Most likely you have plenty of to-dos on your list. When it comes to saving for your future, where is it on your list? Here are some tips to help you understand your options and improve your overall retirement savings picture.
If you have an employer-sponsored retirement plan such as a 401(k), 403(b) or 457(b), you can contribute up to $22,500 a year or $30,000 if you're 50 or older. In an ideal world, it would be great to contribute the max, but it's not a one-size-fits-all scenario. Depending on your age and income, contributing the maximum to your retirement account may not be realistic, especially when you have other financial obligations you must address. However, financial experts suggest that as a rule of thumb, it's wise to earmark 10% of your pretax income for retirement.
Also, keep in mind that here are other things to consider besides retirement. For instance:
- Do you have a healthy emergency fund?
- Do you have credit card debt?
- Do you have adequate life insurance?
If you answered yes to any of these questions, then it's clear that you must manage your money to address several financial goals.
First, Always Take the Match
If you have a 401(k), your employer usually matches your contributions — typical matches are from 2% to 8%. That's why you should take the match and then some. It's a no-brainer to take advantage of free money. From your first paycheck, you should set up automatic contributions to match your employer's match and try to build up to at least 10% of your pre-tax income. If you have a plan with no match, contribute as much as you can and again work toward that 10%. The good news is when you invest automatically and regularly you will get used to living on less income and build up your investments.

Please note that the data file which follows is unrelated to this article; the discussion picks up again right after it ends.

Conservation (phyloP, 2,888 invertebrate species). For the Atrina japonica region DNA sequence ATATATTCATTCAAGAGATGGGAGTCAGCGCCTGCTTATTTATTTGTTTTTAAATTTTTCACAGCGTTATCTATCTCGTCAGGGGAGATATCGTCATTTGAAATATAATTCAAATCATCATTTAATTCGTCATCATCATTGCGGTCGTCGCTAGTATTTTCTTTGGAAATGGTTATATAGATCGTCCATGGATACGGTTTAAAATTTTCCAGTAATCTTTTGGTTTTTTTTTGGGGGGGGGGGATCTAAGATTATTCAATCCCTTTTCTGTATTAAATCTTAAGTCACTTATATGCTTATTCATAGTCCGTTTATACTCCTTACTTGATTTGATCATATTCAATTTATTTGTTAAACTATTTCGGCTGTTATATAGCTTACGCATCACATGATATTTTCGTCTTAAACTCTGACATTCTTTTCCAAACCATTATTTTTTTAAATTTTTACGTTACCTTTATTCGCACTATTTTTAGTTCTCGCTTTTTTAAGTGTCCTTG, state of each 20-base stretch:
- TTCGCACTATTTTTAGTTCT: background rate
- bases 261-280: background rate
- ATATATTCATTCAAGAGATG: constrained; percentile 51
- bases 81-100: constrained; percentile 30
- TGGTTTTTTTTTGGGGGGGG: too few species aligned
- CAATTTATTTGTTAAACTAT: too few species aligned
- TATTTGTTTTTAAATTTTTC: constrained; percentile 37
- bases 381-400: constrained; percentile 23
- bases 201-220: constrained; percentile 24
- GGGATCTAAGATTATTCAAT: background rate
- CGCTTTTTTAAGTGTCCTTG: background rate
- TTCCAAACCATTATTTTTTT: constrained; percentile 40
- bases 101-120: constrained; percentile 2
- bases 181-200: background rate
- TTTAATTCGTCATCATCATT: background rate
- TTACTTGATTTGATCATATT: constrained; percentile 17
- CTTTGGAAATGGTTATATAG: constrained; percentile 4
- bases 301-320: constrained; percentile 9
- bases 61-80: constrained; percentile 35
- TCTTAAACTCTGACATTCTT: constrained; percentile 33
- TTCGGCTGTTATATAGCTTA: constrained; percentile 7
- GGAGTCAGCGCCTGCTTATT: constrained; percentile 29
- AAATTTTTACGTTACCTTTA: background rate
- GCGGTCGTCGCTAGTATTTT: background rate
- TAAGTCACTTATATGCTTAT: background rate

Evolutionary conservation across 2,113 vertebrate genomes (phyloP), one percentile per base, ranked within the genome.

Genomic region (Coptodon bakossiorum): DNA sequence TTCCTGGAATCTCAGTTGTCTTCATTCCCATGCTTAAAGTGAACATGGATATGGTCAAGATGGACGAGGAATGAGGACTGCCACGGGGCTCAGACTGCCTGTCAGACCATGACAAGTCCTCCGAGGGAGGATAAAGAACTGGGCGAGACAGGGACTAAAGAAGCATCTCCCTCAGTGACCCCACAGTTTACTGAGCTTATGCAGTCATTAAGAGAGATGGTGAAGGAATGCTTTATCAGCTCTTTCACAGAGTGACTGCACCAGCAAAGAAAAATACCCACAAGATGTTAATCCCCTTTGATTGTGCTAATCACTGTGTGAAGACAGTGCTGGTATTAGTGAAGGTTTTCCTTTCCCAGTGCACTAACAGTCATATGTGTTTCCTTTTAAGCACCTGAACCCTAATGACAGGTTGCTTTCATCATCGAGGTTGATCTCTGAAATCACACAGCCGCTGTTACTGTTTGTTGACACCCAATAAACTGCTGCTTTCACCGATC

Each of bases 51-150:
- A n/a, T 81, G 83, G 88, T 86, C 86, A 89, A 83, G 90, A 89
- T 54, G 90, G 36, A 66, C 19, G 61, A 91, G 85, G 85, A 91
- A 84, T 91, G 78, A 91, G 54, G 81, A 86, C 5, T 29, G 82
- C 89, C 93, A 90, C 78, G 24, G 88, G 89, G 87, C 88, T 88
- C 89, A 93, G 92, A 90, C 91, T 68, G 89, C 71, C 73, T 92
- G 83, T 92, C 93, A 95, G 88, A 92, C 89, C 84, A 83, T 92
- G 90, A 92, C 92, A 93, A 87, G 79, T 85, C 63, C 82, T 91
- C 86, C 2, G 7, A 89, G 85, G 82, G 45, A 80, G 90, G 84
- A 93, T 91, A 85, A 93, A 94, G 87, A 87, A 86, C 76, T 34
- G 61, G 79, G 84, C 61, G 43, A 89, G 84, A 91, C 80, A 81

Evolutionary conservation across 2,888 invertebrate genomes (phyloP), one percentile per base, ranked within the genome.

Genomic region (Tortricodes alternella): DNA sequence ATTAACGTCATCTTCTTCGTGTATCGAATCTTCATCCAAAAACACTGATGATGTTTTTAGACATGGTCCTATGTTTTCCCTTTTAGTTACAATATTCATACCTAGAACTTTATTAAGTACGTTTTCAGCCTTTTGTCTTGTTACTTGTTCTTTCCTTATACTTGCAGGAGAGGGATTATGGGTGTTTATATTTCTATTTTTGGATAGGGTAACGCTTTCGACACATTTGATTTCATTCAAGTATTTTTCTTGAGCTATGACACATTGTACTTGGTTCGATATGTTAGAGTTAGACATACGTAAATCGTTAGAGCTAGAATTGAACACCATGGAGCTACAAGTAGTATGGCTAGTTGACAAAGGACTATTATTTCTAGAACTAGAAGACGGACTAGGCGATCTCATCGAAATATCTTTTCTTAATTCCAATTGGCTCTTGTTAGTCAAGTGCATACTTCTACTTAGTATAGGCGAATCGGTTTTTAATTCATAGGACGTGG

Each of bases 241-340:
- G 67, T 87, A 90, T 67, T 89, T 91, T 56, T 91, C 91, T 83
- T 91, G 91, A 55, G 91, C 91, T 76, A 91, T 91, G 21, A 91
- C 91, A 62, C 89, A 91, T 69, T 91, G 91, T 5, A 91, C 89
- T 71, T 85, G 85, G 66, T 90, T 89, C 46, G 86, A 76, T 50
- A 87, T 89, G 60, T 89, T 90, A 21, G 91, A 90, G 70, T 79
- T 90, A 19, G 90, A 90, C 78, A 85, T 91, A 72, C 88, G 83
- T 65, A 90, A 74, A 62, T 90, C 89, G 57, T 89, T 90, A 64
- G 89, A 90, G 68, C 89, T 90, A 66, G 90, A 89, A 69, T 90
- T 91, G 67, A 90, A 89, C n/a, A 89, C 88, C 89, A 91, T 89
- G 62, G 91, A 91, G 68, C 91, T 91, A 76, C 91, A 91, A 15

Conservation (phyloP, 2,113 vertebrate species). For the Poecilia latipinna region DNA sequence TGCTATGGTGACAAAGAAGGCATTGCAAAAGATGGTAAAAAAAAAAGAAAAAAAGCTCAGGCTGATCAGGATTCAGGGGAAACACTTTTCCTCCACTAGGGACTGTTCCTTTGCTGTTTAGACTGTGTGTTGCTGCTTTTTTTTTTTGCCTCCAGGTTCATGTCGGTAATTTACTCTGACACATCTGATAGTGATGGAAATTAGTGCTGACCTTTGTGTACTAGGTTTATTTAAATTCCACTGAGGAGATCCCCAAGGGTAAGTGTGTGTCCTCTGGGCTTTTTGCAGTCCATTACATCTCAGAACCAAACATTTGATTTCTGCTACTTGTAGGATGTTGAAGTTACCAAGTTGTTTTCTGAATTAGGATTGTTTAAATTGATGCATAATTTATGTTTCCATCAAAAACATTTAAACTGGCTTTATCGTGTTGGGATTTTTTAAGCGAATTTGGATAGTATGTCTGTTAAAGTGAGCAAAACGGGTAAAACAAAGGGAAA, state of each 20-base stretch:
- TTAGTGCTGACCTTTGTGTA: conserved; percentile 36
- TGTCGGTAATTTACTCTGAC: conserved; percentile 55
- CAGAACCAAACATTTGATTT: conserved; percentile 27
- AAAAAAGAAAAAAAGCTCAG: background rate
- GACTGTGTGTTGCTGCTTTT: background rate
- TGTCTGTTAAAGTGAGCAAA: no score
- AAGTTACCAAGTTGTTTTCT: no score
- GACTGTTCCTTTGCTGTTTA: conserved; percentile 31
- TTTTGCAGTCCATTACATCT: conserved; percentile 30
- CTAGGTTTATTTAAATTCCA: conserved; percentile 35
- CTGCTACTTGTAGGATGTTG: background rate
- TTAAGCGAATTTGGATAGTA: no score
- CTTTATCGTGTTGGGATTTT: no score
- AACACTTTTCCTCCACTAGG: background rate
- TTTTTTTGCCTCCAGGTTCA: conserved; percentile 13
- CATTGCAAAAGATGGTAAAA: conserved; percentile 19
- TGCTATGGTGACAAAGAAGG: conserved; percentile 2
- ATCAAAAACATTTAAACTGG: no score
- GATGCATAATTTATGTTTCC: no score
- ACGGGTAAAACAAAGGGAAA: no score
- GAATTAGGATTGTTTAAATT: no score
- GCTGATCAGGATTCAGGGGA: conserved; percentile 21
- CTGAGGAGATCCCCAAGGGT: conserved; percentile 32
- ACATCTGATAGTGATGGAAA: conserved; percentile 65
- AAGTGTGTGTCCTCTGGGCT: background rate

Next, Emergency Fund
An emergency fund helps you manage unexpected expenses — such as your car breaks down or you need to buy a new hot water heater. At the minimum, save $1,000 and then add to that. The best way to consistently save is to set up automatic payroll transfers to a designated savings account, preferably one that is not connected to your checking account, to avoid dipping into it.
If you have a spouse and kids, a term life insurance policy can take care of them and your retirement savings if something happens to you. A 30-year term life policy is extremely affordable and can help your family to pay off the mortgage and cover expenses.
Be Consistent with Retirement Contributions
Once you have these other financial goals in place, then you can think about increasing your retirement contributions. If you're younger and haven't started investing regularly and are not taking advantage of an employer-sponsored plan, make sure you make this a priority. As you age, if you can increase your contribution amounts and still afford your other financial obligations you should do so. A financial advisor can help you decide what makes the most sense. If you don't have an employer-sponsored plan, a traditional or Roth IRA can help you sock away money. A Traditional IRA uses pre-tax dollars and has the potential to reduce what you owe on your taxes. A Roth IRA uses after-tax contributions, allowing your contributions to grow tax free.
This material has been prepared for informational purposes only and is not intended to provide, and should not be relied on for, tax, legal or accounting advice. You should consult your own tax, legal and accounting advisors before engaging in any transaction.
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